The first results from an ongoing independent clinical study at the University of Kent, UK, show that ColdZyme® significantly reduces the viral load of rhinovirus, the predominant cause of the common cold. Additionally, participants who used ColdZyme experienced significantly less severe sore throat symptoms than those who used placebo.
The researchers are assessing the efficacy of ColdZyme mouth spray on upper respiratory tract infection (URTI) parameters, including viral load, in a randomized, double-blind, and placebo-controlled trial, under free-living conditions in endurance athletes (e.g. runners, cyclists, triathletes). The final study is expected to be published in 2024. The interim results have been submitted for presentation at a scientific conference, and are currently under review, hopefully for presentation early in 2024.
“Data from the preliminary report and interim analysis suggest that ColdZyme was effective in significantly reducing the viral load. Also, we found a significant reduction of sore throat symptoms in the group that was treated with ColdZyme. There appears to be differences emerging for the other subjective data, in relation to URTI symptoms, and the amount of training days affected, which have not reached statistical significance at this stage. However, the trends are clear, and we hypothesize that many of these will be statistically significant once we achieve the target sample size and collect more data. We hypothesize that the reductions we have seen in viral load in the ColdZyme group will be associated with a shorter episode duration and fewer training days lost”, said Professor Glen Davison, head of the School of Sport and Exercise Sciences at the University of Kent.
“These first results from the preliminary report open up substantial commercial opportunities for Enzymatica. We believe that the data can facilitate launches of ColdZyme in new markets, as well as allowing us and our partners to strengthen marketing messages. We look forward to the final results, but already these first findings constitute an important milestone for us”, said Claus Egstrand, CEO of Enzymatica.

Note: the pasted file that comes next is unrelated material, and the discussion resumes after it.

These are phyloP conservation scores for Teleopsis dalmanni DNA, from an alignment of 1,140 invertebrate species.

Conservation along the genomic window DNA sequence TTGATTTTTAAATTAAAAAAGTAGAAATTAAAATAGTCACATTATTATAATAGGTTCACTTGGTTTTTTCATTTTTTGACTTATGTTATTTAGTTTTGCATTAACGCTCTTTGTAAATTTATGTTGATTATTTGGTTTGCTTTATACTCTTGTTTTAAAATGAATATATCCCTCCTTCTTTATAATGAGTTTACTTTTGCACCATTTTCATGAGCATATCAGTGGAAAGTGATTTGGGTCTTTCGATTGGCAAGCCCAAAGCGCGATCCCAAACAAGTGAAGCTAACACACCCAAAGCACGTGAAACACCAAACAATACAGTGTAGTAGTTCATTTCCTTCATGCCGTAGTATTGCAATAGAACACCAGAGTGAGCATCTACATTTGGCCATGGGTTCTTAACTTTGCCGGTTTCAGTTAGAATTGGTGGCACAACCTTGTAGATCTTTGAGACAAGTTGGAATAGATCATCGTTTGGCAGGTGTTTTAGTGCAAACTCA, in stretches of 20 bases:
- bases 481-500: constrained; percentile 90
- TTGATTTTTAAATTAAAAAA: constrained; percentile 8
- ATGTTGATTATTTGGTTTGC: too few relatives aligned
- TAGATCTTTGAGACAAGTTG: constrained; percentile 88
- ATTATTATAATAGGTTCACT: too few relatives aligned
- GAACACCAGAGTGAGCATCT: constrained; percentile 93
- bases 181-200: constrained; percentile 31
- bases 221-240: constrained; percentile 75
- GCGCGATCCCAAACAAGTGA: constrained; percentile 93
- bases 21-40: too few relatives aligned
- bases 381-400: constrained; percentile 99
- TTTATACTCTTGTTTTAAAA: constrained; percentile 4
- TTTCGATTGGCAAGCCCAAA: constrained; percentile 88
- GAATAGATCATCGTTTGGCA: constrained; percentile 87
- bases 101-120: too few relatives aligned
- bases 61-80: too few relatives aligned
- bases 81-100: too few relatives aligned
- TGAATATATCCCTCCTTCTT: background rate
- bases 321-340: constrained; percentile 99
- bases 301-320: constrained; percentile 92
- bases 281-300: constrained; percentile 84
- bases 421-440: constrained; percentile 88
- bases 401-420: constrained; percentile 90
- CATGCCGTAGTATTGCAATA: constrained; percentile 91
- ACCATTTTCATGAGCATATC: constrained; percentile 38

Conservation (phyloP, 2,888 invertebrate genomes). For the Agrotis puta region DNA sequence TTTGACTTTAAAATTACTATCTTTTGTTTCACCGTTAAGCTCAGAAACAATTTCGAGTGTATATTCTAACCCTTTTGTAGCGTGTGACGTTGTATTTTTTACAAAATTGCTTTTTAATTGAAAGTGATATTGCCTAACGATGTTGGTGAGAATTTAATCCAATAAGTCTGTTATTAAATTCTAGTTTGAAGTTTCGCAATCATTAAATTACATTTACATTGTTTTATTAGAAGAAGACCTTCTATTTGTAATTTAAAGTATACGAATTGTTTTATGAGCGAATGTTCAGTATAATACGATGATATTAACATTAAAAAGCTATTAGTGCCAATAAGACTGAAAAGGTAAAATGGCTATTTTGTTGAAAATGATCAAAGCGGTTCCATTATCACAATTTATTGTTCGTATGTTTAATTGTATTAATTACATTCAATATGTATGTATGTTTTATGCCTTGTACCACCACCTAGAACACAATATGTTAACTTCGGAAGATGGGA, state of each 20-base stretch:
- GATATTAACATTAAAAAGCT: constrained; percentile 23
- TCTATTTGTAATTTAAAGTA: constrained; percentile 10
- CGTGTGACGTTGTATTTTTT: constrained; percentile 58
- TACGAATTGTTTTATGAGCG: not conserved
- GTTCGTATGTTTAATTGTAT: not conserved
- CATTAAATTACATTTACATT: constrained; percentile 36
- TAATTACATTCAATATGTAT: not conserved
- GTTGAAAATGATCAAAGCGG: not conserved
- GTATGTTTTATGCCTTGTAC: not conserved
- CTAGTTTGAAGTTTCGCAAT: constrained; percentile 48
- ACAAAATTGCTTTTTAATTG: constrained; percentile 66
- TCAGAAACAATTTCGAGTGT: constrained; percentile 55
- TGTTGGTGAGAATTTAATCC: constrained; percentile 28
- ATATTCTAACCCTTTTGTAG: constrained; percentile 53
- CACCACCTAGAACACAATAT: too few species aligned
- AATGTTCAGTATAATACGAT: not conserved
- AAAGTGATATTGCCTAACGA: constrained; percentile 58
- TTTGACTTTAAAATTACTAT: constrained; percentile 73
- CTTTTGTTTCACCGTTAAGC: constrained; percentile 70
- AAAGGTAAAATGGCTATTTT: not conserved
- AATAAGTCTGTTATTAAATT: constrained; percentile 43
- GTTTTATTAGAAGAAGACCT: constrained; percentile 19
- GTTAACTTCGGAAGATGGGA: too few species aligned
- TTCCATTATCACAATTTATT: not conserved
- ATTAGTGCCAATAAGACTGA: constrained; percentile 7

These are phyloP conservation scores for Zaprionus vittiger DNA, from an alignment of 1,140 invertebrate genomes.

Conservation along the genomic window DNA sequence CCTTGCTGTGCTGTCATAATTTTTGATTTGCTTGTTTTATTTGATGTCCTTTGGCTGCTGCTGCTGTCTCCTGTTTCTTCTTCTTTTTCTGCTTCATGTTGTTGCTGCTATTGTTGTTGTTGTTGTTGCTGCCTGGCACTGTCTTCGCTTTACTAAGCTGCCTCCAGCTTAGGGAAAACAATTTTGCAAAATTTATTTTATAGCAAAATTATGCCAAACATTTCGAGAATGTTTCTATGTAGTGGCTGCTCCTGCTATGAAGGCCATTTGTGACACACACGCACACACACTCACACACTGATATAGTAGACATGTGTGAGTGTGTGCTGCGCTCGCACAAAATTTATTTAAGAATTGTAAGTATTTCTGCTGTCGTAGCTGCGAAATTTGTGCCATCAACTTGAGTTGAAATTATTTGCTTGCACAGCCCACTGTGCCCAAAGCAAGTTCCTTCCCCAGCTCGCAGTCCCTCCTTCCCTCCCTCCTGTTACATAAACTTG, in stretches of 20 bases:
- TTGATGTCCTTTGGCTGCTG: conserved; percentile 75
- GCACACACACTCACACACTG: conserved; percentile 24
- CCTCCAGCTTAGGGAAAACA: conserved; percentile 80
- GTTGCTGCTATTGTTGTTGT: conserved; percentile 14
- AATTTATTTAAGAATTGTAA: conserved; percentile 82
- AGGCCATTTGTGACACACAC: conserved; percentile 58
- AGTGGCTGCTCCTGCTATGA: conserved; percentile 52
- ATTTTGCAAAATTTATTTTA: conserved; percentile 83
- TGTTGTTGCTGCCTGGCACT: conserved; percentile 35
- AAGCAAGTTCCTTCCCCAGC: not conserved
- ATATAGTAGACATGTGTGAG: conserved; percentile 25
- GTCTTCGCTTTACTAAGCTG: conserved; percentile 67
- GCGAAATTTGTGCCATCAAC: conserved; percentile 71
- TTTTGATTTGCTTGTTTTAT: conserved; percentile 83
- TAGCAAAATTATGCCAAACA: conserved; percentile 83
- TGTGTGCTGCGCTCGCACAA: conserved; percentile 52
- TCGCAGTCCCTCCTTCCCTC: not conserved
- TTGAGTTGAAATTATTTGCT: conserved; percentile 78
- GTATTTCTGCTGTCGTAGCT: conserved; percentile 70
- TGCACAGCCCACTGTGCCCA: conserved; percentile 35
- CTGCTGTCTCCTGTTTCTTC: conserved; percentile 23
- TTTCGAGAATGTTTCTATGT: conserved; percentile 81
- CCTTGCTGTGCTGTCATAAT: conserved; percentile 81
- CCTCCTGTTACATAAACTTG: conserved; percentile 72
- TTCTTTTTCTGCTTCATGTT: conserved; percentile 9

The trial is investigator initiated, prospective, double-blind, placebo-controlled, and randomized. So far, it comprises 51 endurance athletes divided into two groups, one which received ColdZyme and the other placebo. Participants kept a training log and filled out a daily questionnaire on upper respiratory tract infection symptoms. When participants experienced symptoms, they were instructed to take self-swabs from their throat and start using the mouth spray according to instructions. The trial builds on a previous study in 2020 by the same research team, showing that ColdZyme reduces the duration and symptoms of common cold in endurance athletes. Read more about that study here: https://www.tandfonline.com/doi/full/10.1080/17461391.2020.1771429
ColdZyme is a prescription free mouth spray that is sold in more than 30 markets on four continents. It is also marketed under brand names such as ViruProtect®, Physiomer®, Bisolviral® and ADerogyl®.
The information in this press release is information that Enzymatica is obliged to make public pursuant to the EU Market Abuse Regulation. The information was submitted for publication, through the agency of the contact person set out below, at 11:55 CET on September 21, 2023.